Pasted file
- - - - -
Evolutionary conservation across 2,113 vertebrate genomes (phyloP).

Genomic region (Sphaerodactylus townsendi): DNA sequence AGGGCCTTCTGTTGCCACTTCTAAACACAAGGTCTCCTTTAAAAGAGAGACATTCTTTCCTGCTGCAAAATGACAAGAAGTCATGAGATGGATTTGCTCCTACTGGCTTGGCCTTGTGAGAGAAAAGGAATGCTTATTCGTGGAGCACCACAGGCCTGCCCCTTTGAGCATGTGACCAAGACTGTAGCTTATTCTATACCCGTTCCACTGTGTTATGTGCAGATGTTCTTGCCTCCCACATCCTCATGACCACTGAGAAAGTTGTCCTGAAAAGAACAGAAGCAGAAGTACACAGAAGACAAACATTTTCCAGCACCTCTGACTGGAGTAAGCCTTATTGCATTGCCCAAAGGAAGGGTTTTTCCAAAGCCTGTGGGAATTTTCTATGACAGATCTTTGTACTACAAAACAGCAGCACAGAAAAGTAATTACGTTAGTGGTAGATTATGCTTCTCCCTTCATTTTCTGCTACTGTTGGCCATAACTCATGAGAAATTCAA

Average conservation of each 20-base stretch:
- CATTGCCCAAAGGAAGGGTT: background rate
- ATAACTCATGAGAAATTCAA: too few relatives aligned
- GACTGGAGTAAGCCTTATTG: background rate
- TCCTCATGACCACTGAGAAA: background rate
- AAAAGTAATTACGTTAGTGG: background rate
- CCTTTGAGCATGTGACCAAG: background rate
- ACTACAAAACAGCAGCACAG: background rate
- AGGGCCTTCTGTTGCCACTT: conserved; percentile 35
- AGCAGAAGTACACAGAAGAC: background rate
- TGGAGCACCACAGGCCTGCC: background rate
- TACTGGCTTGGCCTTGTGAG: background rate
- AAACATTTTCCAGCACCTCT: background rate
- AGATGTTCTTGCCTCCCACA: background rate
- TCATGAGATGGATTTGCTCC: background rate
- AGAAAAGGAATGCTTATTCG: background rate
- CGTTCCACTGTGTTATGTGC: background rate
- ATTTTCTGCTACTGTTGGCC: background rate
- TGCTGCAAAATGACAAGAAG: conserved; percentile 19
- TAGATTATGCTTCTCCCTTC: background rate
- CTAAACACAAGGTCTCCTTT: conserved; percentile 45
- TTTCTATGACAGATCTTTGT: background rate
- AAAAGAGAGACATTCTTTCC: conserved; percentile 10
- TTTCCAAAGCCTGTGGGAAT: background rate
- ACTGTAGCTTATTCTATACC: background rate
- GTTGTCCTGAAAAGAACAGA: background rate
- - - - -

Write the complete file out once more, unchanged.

Evolutionary conservation across 2,113 vertebrate genomes (phyloP).

Genomic region (Sphaerodactylus townsendi): DNA sequence AGGGCCTTCTGTTGCCACTTCTAAACACAAGGTCTCCTTTAAAAGAGAGACATTCTTTCCTGCTGCAAAATGACAAGAAGTCATGAGATGGATTTGCTCCTACTGGCTTGGCCTTGTGAGAGAAAAGGAATGCTTATTCGTGGAGCACCACAGGCCTGCCCCTTTGAGCATGTGACCAAGACTGTAGCTTATTCTATACCCGTTCCACTGTGTTATGTGCAGATGTTCTTGCCTCCCACATCCTCATGACCACTGAGAAAGTTGTCCTGAAAAGAACAGAAGCAGAAGTACACAGAAGACAAACATTTTCCAGCACCTCTGACTGGAGTAAGCCTTATTGCATTGCCCAAAGGAAGGGTTTTTCCAAAGCCTGTGGGAATTTTCTATGACAGATCTTTGTACTACAAAACAGCAGCACAGAAAAGTAATTACGTTAGTGGTAGATTATGCTTCTCCCTTCATTTTCTGCTACTGTTGGCCATAACTCATGAGAAATTCAA

Average conservation of each 20-base stretch:
- CATTGCCCAAAGGAAGGGTT: background rate
- ATAACTCATGAGAAATTCAA: too few relatives aligned
- GACTGGAGTAAGCCTTATTG: background rate
- TCCTCATGACCACTGAGAAA: background rate
- AAAAGTAATTACGTTAGTGG: background rate
- CCTTTGAGCATGTGACCAAG: background rate
- ACTACAAAACAGCAGCACAG: background rate
- AGGGCCTTCTGTTGCCACTT: conserved; percentile 35
- AGCAGAAGTACACAGAAGAC: background rate
- TGGAGCACCACAGGCCTGCC: background rate
- TACTGGCTTGGCCTTGTGAG: background rate
- AAACATTTTCCAGCACCTCT: background rate
- AGATGTTCTTGCCTCCCACA: background rate
- TCATGAGATGGATTTGCTCC: background rate
- AGAAAAGGAATGCTTATTCG: background rate
- CGTTCCACTGTGTTATGTGC: background rate
- ATTTTCTGCTACTGTTGGCC: background rate
- TGCTGCAAAATGACAAGAAG: conserved; percentile 19
- TAGATTATGCTTCTCCCTTC: background rate
- CTAAACACAAGGTCTCCTTT: conserved; percentile 45
- TTTCTATGACAGATCTTTGT: background rate
- AAAAGAGAGACATTCTTTCC: conserved; percentile 10
- TTTCCAAAGCCTGTGGGAAT: background rate
- ACTGTAGCTTATTCTATACC: background rate
- GTTGTCCTGAAAAGAACAGA: background rate